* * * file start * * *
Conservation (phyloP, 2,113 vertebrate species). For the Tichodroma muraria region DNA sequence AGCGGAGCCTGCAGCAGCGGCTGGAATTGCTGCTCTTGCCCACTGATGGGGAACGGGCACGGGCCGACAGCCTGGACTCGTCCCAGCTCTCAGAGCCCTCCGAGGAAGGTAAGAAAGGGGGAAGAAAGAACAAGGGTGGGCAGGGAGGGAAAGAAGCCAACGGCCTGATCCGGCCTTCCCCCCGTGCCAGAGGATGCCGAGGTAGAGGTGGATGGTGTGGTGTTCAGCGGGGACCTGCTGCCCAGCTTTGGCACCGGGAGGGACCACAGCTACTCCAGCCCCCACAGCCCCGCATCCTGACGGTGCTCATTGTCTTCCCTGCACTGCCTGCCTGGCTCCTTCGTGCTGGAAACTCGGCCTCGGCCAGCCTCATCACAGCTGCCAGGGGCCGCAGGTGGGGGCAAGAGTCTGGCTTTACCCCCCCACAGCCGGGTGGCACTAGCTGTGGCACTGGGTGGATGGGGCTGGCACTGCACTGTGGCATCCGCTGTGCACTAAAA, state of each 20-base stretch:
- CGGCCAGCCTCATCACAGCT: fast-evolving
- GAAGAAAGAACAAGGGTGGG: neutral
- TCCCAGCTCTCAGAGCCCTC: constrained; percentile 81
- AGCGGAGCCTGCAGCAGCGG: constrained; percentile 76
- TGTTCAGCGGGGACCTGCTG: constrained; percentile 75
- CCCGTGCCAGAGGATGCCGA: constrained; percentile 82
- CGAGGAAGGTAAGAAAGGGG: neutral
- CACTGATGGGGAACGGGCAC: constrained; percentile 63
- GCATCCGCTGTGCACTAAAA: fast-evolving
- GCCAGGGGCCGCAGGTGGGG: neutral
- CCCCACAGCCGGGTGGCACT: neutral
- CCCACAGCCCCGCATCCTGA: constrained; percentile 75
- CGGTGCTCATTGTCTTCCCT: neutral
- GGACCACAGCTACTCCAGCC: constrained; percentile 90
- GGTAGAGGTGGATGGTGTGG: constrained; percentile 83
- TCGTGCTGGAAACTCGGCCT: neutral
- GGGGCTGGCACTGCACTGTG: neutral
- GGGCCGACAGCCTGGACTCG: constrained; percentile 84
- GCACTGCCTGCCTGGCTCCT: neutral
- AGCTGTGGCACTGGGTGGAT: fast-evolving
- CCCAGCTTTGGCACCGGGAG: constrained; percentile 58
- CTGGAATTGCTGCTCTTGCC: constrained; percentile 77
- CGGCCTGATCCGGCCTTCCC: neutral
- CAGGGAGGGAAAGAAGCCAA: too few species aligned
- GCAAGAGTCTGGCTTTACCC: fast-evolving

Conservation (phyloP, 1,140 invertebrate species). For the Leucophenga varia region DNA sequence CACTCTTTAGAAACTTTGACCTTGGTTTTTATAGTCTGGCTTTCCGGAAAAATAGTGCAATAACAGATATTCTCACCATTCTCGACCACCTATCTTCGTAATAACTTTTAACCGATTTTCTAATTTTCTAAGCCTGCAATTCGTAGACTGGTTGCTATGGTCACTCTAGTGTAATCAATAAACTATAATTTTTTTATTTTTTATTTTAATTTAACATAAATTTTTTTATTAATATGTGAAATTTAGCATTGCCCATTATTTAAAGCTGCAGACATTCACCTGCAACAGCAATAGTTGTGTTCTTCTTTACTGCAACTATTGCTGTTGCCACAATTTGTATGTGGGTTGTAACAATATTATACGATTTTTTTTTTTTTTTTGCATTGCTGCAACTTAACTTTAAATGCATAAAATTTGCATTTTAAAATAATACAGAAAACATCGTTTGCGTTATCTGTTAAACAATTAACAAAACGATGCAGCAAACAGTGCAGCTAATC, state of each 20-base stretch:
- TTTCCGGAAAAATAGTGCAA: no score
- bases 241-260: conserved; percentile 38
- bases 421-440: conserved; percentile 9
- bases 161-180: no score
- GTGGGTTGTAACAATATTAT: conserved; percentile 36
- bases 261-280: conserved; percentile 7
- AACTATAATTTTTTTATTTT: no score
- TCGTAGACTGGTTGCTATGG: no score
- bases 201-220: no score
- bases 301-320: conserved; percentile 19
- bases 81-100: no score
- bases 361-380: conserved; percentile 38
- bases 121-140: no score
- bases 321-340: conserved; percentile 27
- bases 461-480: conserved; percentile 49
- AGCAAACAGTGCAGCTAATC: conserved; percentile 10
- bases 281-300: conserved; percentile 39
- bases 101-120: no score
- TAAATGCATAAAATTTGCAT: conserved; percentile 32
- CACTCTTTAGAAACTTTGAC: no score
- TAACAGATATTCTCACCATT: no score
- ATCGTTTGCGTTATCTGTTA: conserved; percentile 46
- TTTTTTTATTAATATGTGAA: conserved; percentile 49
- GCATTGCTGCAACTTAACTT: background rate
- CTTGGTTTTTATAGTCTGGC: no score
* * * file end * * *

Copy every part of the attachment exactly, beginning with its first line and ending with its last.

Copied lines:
Conservation (phyloP, 2,113 vertebrate species). For the Tichodroma muraria region DNA sequence AGCGGAGCCTGCAGCAGCGGCTGGAATTGCTGCTCTTGCCCACTGATGGGGAACGGGCACGGGCCGACAGCCTGGACTCGTCCCAGCTCTCAGAGCCCTCCGAGGAAGGTAAGAAAGGGGGAAGAAAGAACAAGGGTGGGCAGGGAGGGAAAGAAGCCAACGGCCTGATCCGGCCTTCCCCCCGTGCCAGAGGATGCCGAGGTAGAGGTGGATGGTGTGGTGTTCAGCGGGGACCTGCTGCCCAGCTTTGGCACCGGGAGGGACCACAGCTACTCCAGCCCCCACAGCCCCGCATCCTGACGGTGCTCATTGTCTTCCCTGCACTGCCTGCCTGGCTCCTTCGTGCTGGAAACTCGGCCTCGGCCAGCCTCATCACAGCTGCCAGGGGCCGCAGGTGGGGGCAAGAGTCTGGCTTTACCCCCCCACAGCCGGGTGGCACTAGCTGTGGCACTGGGTGGATGGGGCTGGCACTGCACTGTGGCATCCGCTGTGCACTAAAA, state of each 20-base stretch:
- CGGCCAGCCTCATCACAGCT: fast-evolving
- GAAGAAAGAACAAGGGTGGG: neutral
- TCCCAGCTCTCAGAGCCCTC: constrained; percentile 81
- AGCGGAGCCTGCAGCAGCGG: constrained; percentile 76
- TGTTCAGCGGGGACCTGCTG: constrained; percentile 75
- CCCGTGCCAGAGGATGCCGA: constrained; percentile 82
- CGAGGAAGGTAAGAAAGGGG: neutral
- CACTGATGGGGAACGGGCAC: constrained; percentile 63
- GCATCCGCTGTGCACTAAAA: fast-evolving
- GCCAGGGGCCGCAGGTGGGG: neutral
- CCCCACAGCCGGGTGGCACT: neutral
- CCCACAGCCCCGCATCCTGA: constrained; percentile 75
- CGGTGCTCATTGTCTTCCCT: neutral
- GGACCACAGCTACTCCAGCC: constrained; percentile 90
- GGTAGAGGTGGATGGTGTGG: constrained; percentile 83
- TCGTGCTGGAAACTCGGCCT: neutral
- GGGGCTGGCACTGCACTGTG: neutral
- GGGCCGACAGCCTGGACTCG: constrained; percentile 84
- GCACTGCCTGCCTGGCTCCT: neutral
- AGCTGTGGCACTGGGTGGAT: fast-evolving
- CCCAGCTTTGGCACCGGGAG: constrained; percentile 58
- CTGGAATTGCTGCTCTTGCC: constrained; percentile 77
- CGGCCTGATCCGGCCTTCCC: neutral
- CAGGGAGGGAAAGAAGCCAA: too few species aligned
- GCAAGAGTCTGGCTTTACCC: fast-evolving

Conservation (phyloP, 1,140 invertebrate species). For the Leucophenga varia region DNA sequence CACTCTTTAGAAACTTTGACCTTGGTTTTTATAGTCTGGCTTTCCGGAAAAATAGTGCAATAACAGATATTCTCACCATTCTCGACCACCTATCTTCGTAATAACTTTTAACCGATTTTCTAATTTTCTAAGCCTGCAATTCGTAGACTGGTTGCTATGGTCACTCTAGTGTAATCAATAAACTATAATTTTTTTATTTTTTATTTTAATTTAACATAAATTTTTTTATTAATATGTGAAATTTAGCATTGCCCATTATTTAAAGCTGCAGACATTCACCTGCAACAGCAATAGTTGTGTTCTTCTTTACTGCAACTATTGCTGTTGCCACAATTTGTATGTGGGTTGTAACAATATTATACGATTTTTTTTTTTTTTTTGCATTGCTGCAACTTAACTTTAAATGCATAAAATTTGCATTTTAAAATAATACAGAAAACATCGTTTGCGTTATCTGTTAAACAATTAACAAAACGATGCAGCAAACAGTGCAGCTAATC, state of each 20-base stretch:
- TTTCCGGAAAAATAGTGCAA: no score
- bases 241-260: conserved; percentile 38
- bases 421-440: conserved; percentile 9
- bases 161-180: no score
- GTGGGTTGTAACAATATTAT: conserved; percentile 36
- bases 261-280: conserved; percentile 7
- AACTATAATTTTTTTATTTT: no score
- TCGTAGACTGGTTGCTATGG: no score
- bases 201-220: no score
- bases 301-320: conserved; percentile 19
- bases 81-100: no score
- bases 361-380: conserved; percentile 38
- bases 121-140: no score
- bases 321-340: conserved; percentile 27
- bases 461-480: conserved; percentile 49
- AGCAAACAGTGCAGCTAATC: conserved; percentile 10
- bases 281-300: conserved; percentile 39
- bases 101-120: no score
- TAAATGCATAAAATTTGCAT: conserved; percentile 32
- CACTCTTTAGAAACTTTGAC: no score
- TAACAGATATTCTCACCATT: no score
- ATCGTTTGCGTTATCTGTTA: conserved; percentile 46
- TTTTTTTATTAATATGTGAA: conserved; percentile 49
- GCATTGCTGCAACTTAACTT: background rate
- CTTGGTTTTTATAGTCTGGC: no score